Andrew Revkin at the NYT writes,
"The study finds that the rise in ocean heat (and temperature) in recent decades is far faster than anything seen earlier in the Holocene, the period since the end of the last ice age. But the researchers say that this rise is from a relatively cool baseline. Between 10,000 and 8,000 years ago, at depths between 500 and 1,000 meters, the Pacific Ocean was some 2 degrees Celsius (3.6 degrees Fahrenheit) warmer than today for many centuries.""Warmer than today for many centuries" is an understatement, since the paper shows [Fig 4a below] that the Pacific Ocean from 0-700 meter depth heat content was greater than the latter 20th century for at least ~8,000 years or 80 centuries. For the intermediate depths from 600-900 meters, the reconstructed temperatures [Fig 2d] were higher than the end of the 20th century for about 95% of the past 10,000 years. Figure 4a also shows the only period with less Pacific Ocean heat content than the latter 20th century was during the "relatively cool baseline" during part of the Little Ice Age 1600-1800 AD.
Furthermore, the finding "that the rise in ocean heat (and temperature) in recent decades is far faster than anything seen earlier in the Holocene" spun & hyped by Revkin, Michael Mann, and the media appears to be inconclusive according to the author's statements recorded on video:
Andy Revkin writes- "The study finds that the rise in ocean heat (and temperature) in recent decades is far faster than anything seen earlier in the Holocene, ..."
Actually, that is impossible to conclude from the data in the paper.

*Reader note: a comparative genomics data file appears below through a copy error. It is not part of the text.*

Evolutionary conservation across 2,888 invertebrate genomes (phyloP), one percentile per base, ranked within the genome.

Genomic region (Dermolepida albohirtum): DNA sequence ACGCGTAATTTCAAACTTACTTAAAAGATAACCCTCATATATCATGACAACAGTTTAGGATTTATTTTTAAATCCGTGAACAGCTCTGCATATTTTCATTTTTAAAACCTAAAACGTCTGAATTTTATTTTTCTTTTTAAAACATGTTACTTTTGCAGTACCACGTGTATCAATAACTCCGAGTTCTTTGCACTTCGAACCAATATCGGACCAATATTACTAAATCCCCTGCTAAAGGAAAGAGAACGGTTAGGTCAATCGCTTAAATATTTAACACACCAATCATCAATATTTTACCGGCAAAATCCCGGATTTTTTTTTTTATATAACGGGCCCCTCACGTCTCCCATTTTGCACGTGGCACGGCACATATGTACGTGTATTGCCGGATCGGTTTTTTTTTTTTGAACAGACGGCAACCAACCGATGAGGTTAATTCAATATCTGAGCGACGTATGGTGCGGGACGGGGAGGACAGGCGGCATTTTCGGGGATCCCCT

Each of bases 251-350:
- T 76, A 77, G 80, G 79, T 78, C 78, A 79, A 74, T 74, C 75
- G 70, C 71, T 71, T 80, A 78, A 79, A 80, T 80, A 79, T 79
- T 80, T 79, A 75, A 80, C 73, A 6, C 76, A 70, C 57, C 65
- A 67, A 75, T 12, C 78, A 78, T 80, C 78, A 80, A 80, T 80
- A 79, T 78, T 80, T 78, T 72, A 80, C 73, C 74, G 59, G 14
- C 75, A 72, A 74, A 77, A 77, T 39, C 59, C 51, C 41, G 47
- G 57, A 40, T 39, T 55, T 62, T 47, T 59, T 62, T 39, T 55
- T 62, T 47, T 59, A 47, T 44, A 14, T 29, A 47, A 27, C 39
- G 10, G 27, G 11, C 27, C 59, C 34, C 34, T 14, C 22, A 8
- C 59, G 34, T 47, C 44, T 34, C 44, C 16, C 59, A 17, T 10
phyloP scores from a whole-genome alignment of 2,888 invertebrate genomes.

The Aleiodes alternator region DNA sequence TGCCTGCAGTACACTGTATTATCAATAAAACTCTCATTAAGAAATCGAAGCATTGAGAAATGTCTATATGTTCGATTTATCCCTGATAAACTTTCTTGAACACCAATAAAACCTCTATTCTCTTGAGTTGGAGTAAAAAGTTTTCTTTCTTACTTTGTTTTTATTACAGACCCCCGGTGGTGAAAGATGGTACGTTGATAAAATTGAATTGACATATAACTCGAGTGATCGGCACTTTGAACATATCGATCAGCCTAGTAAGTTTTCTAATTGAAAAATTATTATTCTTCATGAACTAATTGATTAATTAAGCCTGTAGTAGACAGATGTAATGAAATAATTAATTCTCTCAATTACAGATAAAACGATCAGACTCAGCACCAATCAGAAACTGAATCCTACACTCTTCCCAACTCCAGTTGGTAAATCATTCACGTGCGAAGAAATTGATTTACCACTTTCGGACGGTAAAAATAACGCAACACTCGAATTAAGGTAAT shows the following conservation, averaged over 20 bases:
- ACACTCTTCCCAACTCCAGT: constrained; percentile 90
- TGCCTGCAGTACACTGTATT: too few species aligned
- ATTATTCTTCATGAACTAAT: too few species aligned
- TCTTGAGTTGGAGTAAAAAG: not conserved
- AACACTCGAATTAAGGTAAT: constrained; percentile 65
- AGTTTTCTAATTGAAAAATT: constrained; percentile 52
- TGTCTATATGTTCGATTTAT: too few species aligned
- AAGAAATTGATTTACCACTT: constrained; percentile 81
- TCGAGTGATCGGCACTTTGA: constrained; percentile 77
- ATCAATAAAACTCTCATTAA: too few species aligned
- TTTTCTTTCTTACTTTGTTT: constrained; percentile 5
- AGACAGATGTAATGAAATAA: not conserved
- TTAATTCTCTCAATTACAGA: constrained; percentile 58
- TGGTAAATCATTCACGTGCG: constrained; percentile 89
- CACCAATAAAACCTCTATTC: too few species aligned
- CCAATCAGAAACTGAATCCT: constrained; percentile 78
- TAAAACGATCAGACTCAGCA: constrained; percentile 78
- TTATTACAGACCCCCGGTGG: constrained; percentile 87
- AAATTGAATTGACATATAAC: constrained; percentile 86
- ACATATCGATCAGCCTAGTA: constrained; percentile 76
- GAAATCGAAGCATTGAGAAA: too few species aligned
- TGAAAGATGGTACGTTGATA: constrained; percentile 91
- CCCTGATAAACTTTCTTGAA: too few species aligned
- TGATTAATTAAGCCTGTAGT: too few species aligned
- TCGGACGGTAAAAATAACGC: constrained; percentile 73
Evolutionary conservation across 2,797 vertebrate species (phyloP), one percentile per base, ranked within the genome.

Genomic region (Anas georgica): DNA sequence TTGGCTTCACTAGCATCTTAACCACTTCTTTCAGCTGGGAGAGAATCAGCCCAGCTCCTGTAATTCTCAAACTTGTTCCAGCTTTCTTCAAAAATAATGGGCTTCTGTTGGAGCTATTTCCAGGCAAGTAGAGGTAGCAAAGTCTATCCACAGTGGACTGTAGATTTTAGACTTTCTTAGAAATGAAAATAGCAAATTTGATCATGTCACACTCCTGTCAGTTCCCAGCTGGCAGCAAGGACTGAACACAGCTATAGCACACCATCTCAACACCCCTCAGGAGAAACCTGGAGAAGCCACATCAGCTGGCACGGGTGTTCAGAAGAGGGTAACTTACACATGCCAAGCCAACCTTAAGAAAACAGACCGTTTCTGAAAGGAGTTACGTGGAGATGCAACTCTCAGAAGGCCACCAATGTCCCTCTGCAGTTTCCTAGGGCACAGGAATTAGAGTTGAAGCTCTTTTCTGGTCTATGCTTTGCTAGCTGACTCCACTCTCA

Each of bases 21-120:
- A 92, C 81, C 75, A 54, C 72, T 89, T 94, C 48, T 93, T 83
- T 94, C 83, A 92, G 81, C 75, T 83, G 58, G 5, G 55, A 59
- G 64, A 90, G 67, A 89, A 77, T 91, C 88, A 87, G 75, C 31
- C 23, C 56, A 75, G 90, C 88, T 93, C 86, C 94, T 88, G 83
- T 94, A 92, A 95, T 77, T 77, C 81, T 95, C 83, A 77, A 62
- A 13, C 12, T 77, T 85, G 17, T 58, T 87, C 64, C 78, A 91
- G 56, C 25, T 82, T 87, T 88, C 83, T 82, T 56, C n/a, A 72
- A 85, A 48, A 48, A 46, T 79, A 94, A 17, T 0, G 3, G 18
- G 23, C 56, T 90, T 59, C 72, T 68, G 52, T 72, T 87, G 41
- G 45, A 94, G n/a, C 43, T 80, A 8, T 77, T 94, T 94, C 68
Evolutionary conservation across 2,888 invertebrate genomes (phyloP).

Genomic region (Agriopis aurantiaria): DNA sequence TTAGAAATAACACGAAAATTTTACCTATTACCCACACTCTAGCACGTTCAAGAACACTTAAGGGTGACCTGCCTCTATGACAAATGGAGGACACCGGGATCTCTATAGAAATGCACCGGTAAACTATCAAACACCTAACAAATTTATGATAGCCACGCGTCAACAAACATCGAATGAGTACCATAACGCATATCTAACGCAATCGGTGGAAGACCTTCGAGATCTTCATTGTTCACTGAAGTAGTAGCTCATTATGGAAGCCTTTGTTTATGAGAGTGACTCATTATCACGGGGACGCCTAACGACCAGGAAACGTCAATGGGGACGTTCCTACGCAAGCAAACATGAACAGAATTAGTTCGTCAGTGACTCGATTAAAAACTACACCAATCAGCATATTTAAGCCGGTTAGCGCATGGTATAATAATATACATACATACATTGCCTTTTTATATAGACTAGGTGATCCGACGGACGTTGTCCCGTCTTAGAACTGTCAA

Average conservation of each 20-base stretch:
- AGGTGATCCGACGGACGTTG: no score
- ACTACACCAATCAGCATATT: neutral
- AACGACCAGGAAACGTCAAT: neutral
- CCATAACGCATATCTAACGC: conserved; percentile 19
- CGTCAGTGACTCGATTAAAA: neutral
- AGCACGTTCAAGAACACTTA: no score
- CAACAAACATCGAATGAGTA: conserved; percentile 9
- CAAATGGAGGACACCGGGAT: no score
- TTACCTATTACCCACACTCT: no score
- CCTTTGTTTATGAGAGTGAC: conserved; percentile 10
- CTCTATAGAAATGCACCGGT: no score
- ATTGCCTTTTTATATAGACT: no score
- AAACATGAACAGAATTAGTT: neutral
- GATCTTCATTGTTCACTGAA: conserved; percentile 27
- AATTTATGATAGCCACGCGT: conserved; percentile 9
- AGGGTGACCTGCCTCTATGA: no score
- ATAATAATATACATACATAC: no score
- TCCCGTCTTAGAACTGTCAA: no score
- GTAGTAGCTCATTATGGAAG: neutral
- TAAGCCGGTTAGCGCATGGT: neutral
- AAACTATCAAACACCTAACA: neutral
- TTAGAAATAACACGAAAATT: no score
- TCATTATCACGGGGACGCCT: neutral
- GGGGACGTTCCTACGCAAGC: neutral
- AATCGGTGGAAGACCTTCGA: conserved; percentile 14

Keith DeHavelle transcribed a critical bit from the video and posted it at WUWT.
“(at 4:00 in the video)-
BRAD: We have fossils that have been bioturbated … we have pretty high accumulation rates, but we don’t have annual resolution .. You could say that we probably have century-scale resolution at best… It’s possible that the sediments just didn’t record similar warmings in the past.”
YAIR: The deep ocean tends to average and smooth the record … I think it’s fair to say that it’s unlikely that very rapid changes on the order of, let’s say, years or even decades … would show up in the record.”Chris y notes that this statement by the authors "eviscerates any claim of an unprecedented rate of ocean warming in the last 50 years. It is the same shambolic Marcott incident all over again."
Also, the paper uses data for the modern period from Levitus et al, which finds the world oceans have warmed only 0.09°C over the 55 year period from 1955-2010. An ocean that is 0.09C warmer can only warm the atmosphere by an additional 0.09C.